Banks face e-payments antitrust probe
Complaint filed to Euro watchdog
The European Commission has launched an antitrust probe into e-payments in Europe to find out if a group of banks – including Santander, HSBC and Barclays – is trying to stop new players from getting into the market.
A group called the European Payments Council (EPC) is developing a standardisation for e-payments across the Single Euro Payments Area (SEPA), but the commission is now investigating whether that process will stop non-bank payment providers from getting in on the action.
The inquiry was opened after the EC received a complaint from someone, but they're not saying who:
The Commission intends to investigate whether the e-payments standardisation process will not unduly restrict competition, for example through the exclusion of new entrants and payment providers who are not linked to a bank.
The Commission has received a complaint which will form part of this investigation.
The top concern for the investigation is that merchants and consumers could end up forking out more on online transactions if competitors are kept out of the game.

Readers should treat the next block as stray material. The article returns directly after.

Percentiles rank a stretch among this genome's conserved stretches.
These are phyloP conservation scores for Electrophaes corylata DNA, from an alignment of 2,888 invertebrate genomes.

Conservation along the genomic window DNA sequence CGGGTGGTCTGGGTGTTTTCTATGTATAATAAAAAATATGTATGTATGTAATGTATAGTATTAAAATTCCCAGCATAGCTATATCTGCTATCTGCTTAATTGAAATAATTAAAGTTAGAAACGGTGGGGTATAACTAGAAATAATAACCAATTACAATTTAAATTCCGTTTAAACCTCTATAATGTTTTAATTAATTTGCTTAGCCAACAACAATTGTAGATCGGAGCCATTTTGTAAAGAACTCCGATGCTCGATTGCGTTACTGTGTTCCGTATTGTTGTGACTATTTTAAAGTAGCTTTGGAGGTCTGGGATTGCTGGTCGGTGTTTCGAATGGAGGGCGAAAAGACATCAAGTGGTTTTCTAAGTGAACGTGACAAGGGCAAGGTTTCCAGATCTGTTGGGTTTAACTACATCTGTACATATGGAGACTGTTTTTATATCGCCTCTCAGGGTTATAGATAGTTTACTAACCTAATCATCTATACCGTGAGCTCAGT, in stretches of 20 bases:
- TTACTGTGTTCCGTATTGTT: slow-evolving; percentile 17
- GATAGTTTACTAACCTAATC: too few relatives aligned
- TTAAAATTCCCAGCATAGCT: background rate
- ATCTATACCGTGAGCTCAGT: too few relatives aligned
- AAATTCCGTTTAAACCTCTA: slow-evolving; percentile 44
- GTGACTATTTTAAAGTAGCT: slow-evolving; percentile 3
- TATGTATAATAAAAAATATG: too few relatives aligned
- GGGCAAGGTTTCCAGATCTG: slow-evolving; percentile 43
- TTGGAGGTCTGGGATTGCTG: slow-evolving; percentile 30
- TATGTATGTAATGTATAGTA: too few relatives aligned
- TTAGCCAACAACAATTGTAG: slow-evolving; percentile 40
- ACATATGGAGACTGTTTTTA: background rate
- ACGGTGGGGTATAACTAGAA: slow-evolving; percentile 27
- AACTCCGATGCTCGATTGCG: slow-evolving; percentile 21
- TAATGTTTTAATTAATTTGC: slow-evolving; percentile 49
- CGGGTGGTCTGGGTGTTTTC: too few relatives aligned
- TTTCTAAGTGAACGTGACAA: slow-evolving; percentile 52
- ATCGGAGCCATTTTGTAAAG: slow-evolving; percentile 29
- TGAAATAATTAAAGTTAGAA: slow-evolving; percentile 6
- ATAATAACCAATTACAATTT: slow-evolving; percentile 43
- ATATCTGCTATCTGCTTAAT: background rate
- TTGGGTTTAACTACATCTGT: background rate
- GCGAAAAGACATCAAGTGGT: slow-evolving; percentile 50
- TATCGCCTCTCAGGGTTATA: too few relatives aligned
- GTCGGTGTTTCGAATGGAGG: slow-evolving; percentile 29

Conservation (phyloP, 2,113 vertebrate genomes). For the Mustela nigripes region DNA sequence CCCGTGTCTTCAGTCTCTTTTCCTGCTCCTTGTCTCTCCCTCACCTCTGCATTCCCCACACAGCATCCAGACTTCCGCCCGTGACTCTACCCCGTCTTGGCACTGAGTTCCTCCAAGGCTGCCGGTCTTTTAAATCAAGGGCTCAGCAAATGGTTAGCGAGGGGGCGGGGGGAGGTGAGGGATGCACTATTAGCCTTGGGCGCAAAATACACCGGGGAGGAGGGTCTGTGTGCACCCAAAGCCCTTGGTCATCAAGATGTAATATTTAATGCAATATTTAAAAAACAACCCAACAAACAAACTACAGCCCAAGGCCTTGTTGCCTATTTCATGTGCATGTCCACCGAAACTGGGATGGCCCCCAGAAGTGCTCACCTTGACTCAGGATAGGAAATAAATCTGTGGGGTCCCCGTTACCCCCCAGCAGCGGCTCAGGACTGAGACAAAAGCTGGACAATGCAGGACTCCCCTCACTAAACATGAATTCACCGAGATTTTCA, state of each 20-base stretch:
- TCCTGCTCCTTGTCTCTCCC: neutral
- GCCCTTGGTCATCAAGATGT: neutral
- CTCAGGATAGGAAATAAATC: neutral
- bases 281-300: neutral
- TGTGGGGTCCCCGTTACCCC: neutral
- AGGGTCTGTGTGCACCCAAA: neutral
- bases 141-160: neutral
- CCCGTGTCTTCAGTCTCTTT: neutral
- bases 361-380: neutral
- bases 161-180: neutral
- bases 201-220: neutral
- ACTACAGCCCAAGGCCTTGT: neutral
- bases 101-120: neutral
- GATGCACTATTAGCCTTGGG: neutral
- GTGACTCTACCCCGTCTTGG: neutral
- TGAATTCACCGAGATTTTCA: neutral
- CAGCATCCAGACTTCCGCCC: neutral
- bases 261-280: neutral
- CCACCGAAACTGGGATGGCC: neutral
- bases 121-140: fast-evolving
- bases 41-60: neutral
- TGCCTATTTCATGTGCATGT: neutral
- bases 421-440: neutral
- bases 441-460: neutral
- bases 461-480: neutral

"Use of the internet is increasing rapidly, making the need for secure and efficient online payment solutions in the whole Single Euro Payments Area all the more pressing. I therefore welcome the work of the European Payments Council to develop standards in this area," said Jose Almunia, EU Competition Commissioner, in the canned statement.
"In principle, standards promote inter-operability and competition, but we need to ensure that the standardisation process does not unnecessarily restrict opportunities for non-participants."
The EPC is the "coordination and decision-making body of the European banking industry in relation to payments", according to its website, and its members are banks and banking groups. ®